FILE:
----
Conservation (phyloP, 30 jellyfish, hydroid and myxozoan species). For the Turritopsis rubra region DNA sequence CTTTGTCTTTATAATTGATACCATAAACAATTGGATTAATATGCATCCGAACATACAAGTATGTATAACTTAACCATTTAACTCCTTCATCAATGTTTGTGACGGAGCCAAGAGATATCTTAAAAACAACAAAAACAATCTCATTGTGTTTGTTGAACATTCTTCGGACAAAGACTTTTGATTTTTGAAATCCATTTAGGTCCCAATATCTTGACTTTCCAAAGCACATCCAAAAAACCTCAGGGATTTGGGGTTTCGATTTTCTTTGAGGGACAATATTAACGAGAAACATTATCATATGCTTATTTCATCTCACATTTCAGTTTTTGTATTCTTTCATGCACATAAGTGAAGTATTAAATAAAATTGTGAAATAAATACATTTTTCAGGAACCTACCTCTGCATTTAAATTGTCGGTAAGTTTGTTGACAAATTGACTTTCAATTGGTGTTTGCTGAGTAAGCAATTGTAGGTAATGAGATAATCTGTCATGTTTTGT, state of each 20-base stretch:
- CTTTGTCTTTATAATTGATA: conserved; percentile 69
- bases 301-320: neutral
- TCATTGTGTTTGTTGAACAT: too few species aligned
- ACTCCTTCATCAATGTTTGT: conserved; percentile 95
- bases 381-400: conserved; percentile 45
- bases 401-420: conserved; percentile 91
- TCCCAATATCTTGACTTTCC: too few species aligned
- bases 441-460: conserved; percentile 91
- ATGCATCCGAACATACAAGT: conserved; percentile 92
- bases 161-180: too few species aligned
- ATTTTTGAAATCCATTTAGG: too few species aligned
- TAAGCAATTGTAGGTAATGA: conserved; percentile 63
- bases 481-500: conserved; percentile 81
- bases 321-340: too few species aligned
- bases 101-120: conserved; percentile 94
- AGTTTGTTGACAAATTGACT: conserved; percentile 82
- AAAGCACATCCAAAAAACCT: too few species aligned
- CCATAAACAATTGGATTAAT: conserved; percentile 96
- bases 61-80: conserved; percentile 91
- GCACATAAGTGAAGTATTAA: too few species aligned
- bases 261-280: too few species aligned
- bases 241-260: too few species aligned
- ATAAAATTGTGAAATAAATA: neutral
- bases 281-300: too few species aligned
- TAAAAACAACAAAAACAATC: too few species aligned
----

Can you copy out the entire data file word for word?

Conservation (phyloP, 30 jellyfish, hydroid and myxozoan species). For the Turritopsis rubra region DNA sequence CTTTGTCTTTATAATTGATACCATAAACAATTGGATTAATATGCATCCGAACATACAAGTATGTATAACTTAACCATTTAACTCCTTCATCAATGTTTGTGACGGAGCCAAGAGATATCTTAAAAACAACAAAAACAATCTCATTGTGTTTGTTGAACATTCTTCGGACAAAGACTTTTGATTTTTGAAATCCATTTAGGTCCCAATATCTTGACTTTCCAAAGCACATCCAAAAAACCTCAGGGATTTGGGGTTTCGATTTTCTTTGAGGGACAATATTAACGAGAAACATTATCATATGCTTATTTCATCTCACATTTCAGTTTTTGTATTCTTTCATGCACATAAGTGAAGTATTAAATAAAATTGTGAAATAAATACATTTTTCAGGAACCTACCTCTGCATTTAAATTGTCGGTAAGTTTGTTGACAAATTGACTTTCAATTGGTGTTTGCTGAGTAAGCAATTGTAGGTAATGAGATAATCTGTCATGTTTTGT, state of each 20-base stretch:
- CTTTGTCTTTATAATTGATA: conserved; percentile 69
- bases 301-320: neutral
- TCATTGTGTTTGTTGAACAT: too few species aligned
- ACTCCTTCATCAATGTTTGT: conserved; percentile 95
- bases 381-400: conserved; percentile 45
- bases 401-420: conserved; percentile 91
- TCCCAATATCTTGACTTTCC: too few species aligned
- bases 441-460: conserved; percentile 91
- ATGCATCCGAACATACAAGT: conserved; percentile 92
- bases 161-180: too few species aligned
- ATTTTTGAAATCCATTTAGG: too few species aligned
- TAAGCAATTGTAGGTAATGA: conserved; percentile 63
- bases 481-500: conserved; percentile 81
- bases 321-340: too few species aligned
- bases 101-120: conserved; percentile 94
- AGTTTGTTGACAAATTGACT: conserved; percentile 82
- AAAGCACATCCAAAAAACCT: too few species aligned
- CCATAAACAATTGGATTAAT: conserved; percentile 96
- bases 61-80: conserved; percentile 91
- GCACATAAGTGAAGTATTAA: too few species aligned
- bases 261-280: too few species aligned
- bases 241-260: too few species aligned
- ATAAAATTGTGAAATAAATA: neutral
- bases 281-300: too few species aligned
- TAAAAACAACAAAAACAATC: too few species aligned